The US says that 200 troops will remain in Syria as part of a peacekeeping force. The US had announced a withdrawal on December 19 and then on December 24 Trump had hammered it home at a speech in Iraq. Then the US said that a buffer zone might be created and Lindsey Graham and others had called on the US to slow the withdrawal. Others called on Trump not to abandon US allies, including the SDF and Kurdish forces.
Turkey, which had threatened an operation, has been watching carefully. The US called on Coalition partners to increase their troop levels, first in late January, then at the Coalition meeting on February 6 and then in Warsaw and Munich, but the European powers indicated they probably would not increase troop levels if the US leave. The Washington Post reported on February 21 that the Europeans wouldn’t increase troops or even stay if the US left.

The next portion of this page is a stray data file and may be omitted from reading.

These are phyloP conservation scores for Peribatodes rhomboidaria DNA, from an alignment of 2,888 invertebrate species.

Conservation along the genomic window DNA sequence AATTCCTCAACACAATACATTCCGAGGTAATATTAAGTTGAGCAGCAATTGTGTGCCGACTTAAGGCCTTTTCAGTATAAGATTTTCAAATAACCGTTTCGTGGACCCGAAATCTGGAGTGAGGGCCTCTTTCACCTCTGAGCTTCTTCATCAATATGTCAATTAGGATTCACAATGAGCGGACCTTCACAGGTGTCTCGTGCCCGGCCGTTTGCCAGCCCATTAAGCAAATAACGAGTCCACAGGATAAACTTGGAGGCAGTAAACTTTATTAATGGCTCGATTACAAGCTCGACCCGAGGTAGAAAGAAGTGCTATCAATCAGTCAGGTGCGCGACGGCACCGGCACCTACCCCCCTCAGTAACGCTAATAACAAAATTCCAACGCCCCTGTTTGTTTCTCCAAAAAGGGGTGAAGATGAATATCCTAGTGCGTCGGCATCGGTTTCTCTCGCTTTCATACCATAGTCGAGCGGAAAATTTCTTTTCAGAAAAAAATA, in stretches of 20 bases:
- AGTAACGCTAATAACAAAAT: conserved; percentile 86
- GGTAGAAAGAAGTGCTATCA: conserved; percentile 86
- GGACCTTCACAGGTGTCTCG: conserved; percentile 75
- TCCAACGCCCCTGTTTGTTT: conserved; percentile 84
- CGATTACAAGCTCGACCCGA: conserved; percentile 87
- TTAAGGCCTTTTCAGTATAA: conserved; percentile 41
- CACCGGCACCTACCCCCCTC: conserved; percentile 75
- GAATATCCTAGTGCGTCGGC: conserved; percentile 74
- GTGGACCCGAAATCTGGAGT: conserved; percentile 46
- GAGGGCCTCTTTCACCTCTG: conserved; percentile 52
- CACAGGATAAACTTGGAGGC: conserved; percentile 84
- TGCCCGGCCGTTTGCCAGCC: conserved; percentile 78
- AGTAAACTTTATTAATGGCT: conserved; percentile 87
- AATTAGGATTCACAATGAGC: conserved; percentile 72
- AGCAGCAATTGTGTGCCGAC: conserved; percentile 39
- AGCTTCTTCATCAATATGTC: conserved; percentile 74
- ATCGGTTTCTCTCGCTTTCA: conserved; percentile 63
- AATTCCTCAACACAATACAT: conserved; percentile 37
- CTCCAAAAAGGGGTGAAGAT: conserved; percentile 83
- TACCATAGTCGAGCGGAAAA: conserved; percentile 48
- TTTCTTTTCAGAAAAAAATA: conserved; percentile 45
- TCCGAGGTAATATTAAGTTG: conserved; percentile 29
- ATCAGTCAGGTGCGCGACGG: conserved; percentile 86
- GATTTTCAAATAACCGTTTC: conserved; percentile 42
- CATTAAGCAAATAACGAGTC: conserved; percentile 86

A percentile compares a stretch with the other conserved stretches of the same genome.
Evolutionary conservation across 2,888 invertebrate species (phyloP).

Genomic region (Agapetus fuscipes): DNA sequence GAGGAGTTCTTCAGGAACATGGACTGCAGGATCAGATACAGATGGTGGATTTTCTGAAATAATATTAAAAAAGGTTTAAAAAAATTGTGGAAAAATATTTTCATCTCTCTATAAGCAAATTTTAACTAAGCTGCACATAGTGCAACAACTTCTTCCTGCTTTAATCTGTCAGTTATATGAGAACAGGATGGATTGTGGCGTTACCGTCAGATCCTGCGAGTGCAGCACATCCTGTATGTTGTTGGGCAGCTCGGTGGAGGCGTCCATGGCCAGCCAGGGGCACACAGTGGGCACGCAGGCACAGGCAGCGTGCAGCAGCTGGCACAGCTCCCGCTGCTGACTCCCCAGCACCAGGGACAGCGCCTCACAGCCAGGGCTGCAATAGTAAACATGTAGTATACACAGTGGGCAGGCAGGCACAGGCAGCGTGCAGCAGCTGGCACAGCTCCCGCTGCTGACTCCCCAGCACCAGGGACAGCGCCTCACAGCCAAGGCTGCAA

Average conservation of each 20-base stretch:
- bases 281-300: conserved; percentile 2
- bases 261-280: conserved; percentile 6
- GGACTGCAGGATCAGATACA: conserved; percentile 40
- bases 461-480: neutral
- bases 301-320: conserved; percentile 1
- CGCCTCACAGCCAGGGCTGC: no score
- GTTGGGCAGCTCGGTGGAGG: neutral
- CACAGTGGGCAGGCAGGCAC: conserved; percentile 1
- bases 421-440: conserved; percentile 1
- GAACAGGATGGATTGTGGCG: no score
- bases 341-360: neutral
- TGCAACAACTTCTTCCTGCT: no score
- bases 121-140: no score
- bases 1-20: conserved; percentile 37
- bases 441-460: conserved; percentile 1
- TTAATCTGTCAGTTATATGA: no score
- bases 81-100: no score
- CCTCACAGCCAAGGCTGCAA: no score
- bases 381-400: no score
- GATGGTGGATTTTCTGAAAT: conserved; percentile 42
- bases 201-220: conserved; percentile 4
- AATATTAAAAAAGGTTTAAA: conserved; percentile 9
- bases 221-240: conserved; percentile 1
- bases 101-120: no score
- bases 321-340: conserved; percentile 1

“A small peace keeping group of about 200 will remain in Syria for period of time,” White House press secretary Sarah Sanders said in a one-sentence statement.
Graham welcomed the decision to keep this “international stabilizing force.”
Reuters reported: “We evaluate the White House decision … positively,” Abdulkarim Omar, co-chair of foreign relations in the region held by the U.S.-backed Syrian Democratic Forces, told Reuters.
It now appears that the small group of US forces staying behind will anchor a large contingent of international forces that may remain